Track apps

Facebook parent Meta sued for circumventing Apple’s privacy rules to track users

Facebook’s parent platform was sued on Wednesday for allegedly building a secret workaround for the “App Tracking Transparency” privacy safeguards that Apple launched last year to prevent users from tracking their internet activity.

Robert Burnson for Bloomberg News:

In a proposed class action lawsuit filed Wednesday in federal court in San Francisco, two Facebook users accused the company of circumventing Apple’s privacy rules in 2021 and violating state laws. and federal laws restricting the unauthorized collection of personal data. A similar complaint was filed in the same court last week.

The lawsuits are based on a report by data privacy researcher Felix Krause, who said that Apple’s Meta for iOS Facebook and Instagram apps inject JavaScript code into websites users visit. Krause said the code allows apps to track “everything you do on any website,” including entering passwords.

The Facebook app bypasses Apple’s privacy policies by opening web links in an in-app browser, rather than the user’s default browser, according to Wednesday’s complaint.

“This allows Meta to intercept, monitor and record its users’ interactions and communications with third parties, providing data to Meta which it aggregates, analyzes and uses to increase its advertising revenue,” according to the pursuit.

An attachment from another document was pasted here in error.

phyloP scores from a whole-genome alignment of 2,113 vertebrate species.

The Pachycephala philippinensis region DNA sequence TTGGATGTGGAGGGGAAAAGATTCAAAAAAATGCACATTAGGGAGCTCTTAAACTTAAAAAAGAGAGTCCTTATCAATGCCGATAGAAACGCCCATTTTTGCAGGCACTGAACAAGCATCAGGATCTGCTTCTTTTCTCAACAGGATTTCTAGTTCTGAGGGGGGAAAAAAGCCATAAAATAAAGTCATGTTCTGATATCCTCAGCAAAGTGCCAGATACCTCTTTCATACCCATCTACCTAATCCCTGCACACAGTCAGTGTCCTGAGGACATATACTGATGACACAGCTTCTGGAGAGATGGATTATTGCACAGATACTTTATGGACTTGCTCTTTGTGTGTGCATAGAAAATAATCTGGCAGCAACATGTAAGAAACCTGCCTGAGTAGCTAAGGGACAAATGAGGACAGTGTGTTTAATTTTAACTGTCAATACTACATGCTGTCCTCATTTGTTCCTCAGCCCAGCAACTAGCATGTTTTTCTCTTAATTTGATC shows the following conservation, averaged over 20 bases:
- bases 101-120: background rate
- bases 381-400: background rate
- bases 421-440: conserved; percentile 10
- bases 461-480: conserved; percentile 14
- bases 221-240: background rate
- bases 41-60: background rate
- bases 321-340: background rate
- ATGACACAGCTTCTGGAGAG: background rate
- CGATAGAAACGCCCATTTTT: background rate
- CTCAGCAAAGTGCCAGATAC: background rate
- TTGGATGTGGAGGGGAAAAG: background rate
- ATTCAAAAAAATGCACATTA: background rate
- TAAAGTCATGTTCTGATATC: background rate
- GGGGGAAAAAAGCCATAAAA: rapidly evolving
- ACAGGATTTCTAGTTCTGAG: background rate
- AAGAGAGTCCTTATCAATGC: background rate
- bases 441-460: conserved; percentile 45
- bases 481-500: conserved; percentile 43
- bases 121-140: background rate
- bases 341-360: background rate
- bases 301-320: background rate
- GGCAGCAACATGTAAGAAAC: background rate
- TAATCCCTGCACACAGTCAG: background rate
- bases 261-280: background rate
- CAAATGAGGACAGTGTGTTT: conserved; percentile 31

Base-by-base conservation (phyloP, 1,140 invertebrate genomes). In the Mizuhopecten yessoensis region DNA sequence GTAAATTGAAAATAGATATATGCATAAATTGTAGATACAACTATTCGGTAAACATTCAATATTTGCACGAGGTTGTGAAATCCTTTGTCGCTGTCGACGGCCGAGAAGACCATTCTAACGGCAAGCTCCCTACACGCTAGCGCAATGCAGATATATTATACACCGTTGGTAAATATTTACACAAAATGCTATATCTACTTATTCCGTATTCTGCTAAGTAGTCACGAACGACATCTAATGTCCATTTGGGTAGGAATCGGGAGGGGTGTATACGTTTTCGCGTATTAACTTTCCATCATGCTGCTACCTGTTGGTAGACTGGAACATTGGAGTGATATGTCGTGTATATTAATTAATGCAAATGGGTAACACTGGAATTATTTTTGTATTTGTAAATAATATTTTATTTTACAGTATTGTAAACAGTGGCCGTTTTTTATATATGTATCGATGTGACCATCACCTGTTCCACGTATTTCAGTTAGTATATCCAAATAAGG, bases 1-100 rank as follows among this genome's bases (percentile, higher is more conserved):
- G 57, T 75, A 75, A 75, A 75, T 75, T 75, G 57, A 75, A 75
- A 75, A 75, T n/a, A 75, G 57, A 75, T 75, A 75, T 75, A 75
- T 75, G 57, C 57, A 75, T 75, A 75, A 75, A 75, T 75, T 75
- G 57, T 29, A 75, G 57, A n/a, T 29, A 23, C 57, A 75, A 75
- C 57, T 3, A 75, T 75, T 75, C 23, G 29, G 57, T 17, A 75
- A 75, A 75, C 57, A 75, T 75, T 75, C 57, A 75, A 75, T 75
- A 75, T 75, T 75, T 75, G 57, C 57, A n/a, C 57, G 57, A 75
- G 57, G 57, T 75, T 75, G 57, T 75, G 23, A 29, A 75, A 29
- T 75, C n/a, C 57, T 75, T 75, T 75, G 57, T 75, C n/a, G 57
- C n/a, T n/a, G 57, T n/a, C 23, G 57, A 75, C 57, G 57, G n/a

Taken from MacDailyNews: >The privacy-trampling meta business model depended on user ignorance to succeed.

Apple’s app tracking transparency simply gives users the control they should have always had. Obviously, users don’t want Meta to follow them on Facebook, Instagram, etc.

The fact that Apple offers users the choice of whether or not to be tracked via App Tracking Transparency hurts Facebook et al. not only highlights the inherent flaw in the economic model of these societal cancers, but it makes us laugh. 🤣 —MacDailyNews, March 9, 2022

Apple’s Privacy Tool helps users understand what is being taken from them in exchange for a “free” service and gives users the tools they need to protect their privacy and security.

Privacy means people know what they are signing up for, in plain language and repeatedly. I am an optimist; I believe people are smart and some people want to share more data than others. Ask them. Ask them every time. Make them tell you to stop asking them if they’re sick of you asking. Let them know exactly what you are going to do with your data. —Steve Jobs, June 2010

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